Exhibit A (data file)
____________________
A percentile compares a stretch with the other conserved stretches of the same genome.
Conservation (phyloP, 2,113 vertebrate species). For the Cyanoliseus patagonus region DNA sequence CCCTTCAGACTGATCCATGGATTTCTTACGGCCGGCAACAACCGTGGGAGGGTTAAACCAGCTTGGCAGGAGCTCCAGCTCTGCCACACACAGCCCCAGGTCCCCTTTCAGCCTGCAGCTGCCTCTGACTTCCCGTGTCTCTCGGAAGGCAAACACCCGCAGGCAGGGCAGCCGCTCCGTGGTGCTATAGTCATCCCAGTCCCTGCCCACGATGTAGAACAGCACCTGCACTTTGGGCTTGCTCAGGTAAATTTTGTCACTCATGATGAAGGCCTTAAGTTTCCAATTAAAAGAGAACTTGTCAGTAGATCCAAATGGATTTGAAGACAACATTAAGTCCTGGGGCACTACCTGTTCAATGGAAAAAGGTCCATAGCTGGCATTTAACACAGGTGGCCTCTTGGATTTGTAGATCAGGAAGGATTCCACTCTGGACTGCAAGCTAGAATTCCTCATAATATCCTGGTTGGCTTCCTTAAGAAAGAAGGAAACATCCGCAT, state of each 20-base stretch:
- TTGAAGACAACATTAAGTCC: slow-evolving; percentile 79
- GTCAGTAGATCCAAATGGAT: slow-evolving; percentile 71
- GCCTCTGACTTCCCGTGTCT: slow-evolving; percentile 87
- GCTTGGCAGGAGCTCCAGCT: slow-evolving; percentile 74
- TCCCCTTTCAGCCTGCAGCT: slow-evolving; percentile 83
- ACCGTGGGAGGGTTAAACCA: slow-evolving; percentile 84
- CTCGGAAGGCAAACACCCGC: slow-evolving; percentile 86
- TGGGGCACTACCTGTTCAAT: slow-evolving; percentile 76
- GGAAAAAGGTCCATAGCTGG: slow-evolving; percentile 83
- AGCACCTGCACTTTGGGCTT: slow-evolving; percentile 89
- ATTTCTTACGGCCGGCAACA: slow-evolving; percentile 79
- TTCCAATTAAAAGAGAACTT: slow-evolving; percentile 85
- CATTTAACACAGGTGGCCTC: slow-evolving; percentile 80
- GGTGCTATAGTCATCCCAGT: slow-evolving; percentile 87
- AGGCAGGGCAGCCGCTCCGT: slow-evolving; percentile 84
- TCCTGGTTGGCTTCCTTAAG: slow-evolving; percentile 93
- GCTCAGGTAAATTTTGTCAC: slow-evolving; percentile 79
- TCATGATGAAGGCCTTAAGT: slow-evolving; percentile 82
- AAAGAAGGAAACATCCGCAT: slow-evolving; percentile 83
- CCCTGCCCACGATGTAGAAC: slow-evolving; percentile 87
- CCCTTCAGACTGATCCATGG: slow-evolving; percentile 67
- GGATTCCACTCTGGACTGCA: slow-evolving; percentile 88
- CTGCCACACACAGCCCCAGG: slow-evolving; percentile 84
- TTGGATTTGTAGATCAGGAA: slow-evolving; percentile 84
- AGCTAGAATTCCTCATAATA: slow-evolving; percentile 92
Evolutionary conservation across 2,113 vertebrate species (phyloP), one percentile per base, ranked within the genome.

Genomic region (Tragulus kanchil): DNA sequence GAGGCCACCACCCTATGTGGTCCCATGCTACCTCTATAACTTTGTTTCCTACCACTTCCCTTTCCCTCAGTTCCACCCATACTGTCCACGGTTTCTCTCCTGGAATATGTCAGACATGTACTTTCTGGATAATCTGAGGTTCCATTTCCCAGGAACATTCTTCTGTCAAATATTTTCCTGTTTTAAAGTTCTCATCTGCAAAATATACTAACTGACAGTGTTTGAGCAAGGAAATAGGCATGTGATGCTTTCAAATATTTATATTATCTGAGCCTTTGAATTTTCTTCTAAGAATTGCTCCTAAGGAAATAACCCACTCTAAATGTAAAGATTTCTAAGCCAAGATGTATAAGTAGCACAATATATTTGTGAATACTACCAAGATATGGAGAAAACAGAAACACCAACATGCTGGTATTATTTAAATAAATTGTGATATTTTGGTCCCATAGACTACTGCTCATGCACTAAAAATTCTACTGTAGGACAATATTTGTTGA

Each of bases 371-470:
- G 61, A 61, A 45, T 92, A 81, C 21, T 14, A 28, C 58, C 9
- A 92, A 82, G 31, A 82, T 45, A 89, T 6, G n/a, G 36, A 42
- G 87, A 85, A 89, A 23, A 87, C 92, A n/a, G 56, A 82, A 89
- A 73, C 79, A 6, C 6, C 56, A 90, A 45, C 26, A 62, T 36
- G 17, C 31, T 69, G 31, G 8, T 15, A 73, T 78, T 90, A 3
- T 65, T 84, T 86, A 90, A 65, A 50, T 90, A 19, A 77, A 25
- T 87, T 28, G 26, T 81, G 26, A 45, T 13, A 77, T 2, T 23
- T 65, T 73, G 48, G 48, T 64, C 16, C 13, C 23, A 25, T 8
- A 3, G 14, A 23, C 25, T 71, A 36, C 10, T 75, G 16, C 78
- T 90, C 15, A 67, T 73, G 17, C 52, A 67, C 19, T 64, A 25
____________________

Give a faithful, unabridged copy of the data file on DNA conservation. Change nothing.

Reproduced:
A percentile compares a stretch with the other conserved stretches of the same genome.
Conservation (phyloP, 2,113 vertebrate species). For the Cyanoliseus patagonus region DNA sequence CCCTTCAGACTGATCCATGGATTTCTTACGGCCGGCAACAACCGTGGGAGGGTTAAACCAGCTTGGCAGGAGCTCCAGCTCTGCCACACACAGCCCCAGGTCCCCTTTCAGCCTGCAGCTGCCTCTGACTTCCCGTGTCTCTCGGAAGGCAAACACCCGCAGGCAGGGCAGCCGCTCCGTGGTGCTATAGTCATCCCAGTCCCTGCCCACGATGTAGAACAGCACCTGCACTTTGGGCTTGCTCAGGTAAATTTTGTCACTCATGATGAAGGCCTTAAGTTTCCAATTAAAAGAGAACTTGTCAGTAGATCCAAATGGATTTGAAGACAACATTAAGTCCTGGGGCACTACCTGTTCAATGGAAAAAGGTCCATAGCTGGCATTTAACACAGGTGGCCTCTTGGATTTGTAGATCAGGAAGGATTCCACTCTGGACTGCAAGCTAGAATTCCTCATAATATCCTGGTTGGCTTCCTTAAGAAAGAAGGAAACATCCGCAT, state of each 20-base stretch:
- TTGAAGACAACATTAAGTCC: slow-evolving; percentile 79
- GTCAGTAGATCCAAATGGAT: slow-evolving; percentile 71
- GCCTCTGACTTCCCGTGTCT: slow-evolving; percentile 87
- GCTTGGCAGGAGCTCCAGCT: slow-evolving; percentile 74
- TCCCCTTTCAGCCTGCAGCT: slow-evolving; percentile 83
- ACCGTGGGAGGGTTAAACCA: slow-evolving; percentile 84
- CTCGGAAGGCAAACACCCGC: slow-evolving; percentile 86
- TGGGGCACTACCTGTTCAAT: slow-evolving; percentile 76
- GGAAAAAGGTCCATAGCTGG: slow-evolving; percentile 83
- AGCACCTGCACTTTGGGCTT: slow-evolving; percentile 89
- ATTTCTTACGGCCGGCAACA: slow-evolving; percentile 79
- TTCCAATTAAAAGAGAACTT: slow-evolving; percentile 85
- CATTTAACACAGGTGGCCTC: slow-evolving; percentile 80
- GGTGCTATAGTCATCCCAGT: slow-evolving; percentile 87
- AGGCAGGGCAGCCGCTCCGT: slow-evolving; percentile 84
- TCCTGGTTGGCTTCCTTAAG: slow-evolving; percentile 93
- GCTCAGGTAAATTTTGTCAC: slow-evolving; percentile 79
- TCATGATGAAGGCCTTAAGT: slow-evolving; percentile 82
- AAAGAAGGAAACATCCGCAT: slow-evolving; percentile 83
- CCCTGCCCACGATGTAGAAC: slow-evolving; percentile 87
- CCCTTCAGACTGATCCATGG: slow-evolving; percentile 67
- GGATTCCACTCTGGACTGCA: slow-evolving; percentile 88
- CTGCCACACACAGCCCCAGG: slow-evolving; percentile 84
- TTGGATTTGTAGATCAGGAA: slow-evolving; percentile 84
- AGCTAGAATTCCTCATAATA: slow-evolving; percentile 92
Evolutionary conservation across 2,113 vertebrate species (phyloP), one percentile per base, ranked within the genome.

Genomic region (Tragulus kanchil): DNA sequence GAGGCCACCACCCTATGTGGTCCCATGCTACCTCTATAACTTTGTTTCCTACCACTTCCCTTTCCCTCAGTTCCACCCATACTGTCCACGGTTTCTCTCCTGGAATATGTCAGACATGTACTTTCTGGATAATCTGAGGTTCCATTTCCCAGGAACATTCTTCTGTCAAATATTTTCCTGTTTTAAAGTTCTCATCTGCAAAATATACTAACTGACAGTGTTTGAGCAAGGAAATAGGCATGTGATGCTTTCAAATATTTATATTATCTGAGCCTTTGAATTTTCTTCTAAGAATTGCTCCTAAGGAAATAACCCACTCTAAATGTAAAGATTTCTAAGCCAAGATGTATAAGTAGCACAATATATTTGTGAATACTACCAAGATATGGAGAAAACAGAAACACCAACATGCTGGTATTATTTAAATAAATTGTGATATTTTGGTCCCATAGACTACTGCTCATGCACTAAAAATTCTACTGTAGGACAATATTTGTTGA

Each of bases 371-470:
- G 61, A 61, A 45, T 92, A 81, C 21, T 14, A 28, C 58, C 9
- A 92, A 82, G 31, A 82, T 45, A 89, T 6, G n/a, G 36, A 42
- G 87, A 85, A 89, A 23, A 87, C 92, A n/a, G 56, A 82, A 89
- A 73, C 79, A 6, C 6, C 56, A 90, A 45, C 26, A 62, T 36
- G 17, C 31, T 69, G 31, G 8, T 15, A 73, T 78, T 90, A 3
- T 65, T 84, T 86, A 90, A 65, A 50, T 90, A 19, A 77, A 25
- T 87, T 28, G 26, T 81, G 26, A 45, T 13, A 77, T 2, T 23
- T 65, T 73, G 48, G 48, T 64, C 16, C 13, C 23, A 25, T 8
- A 3, G 14, A 23, C 25, T 71, A 36, C 10, T 75, G 16, C 78
- T 90, C 15, A 67, T 73, G 17, C 52, A 67, C 19, T 64, A 25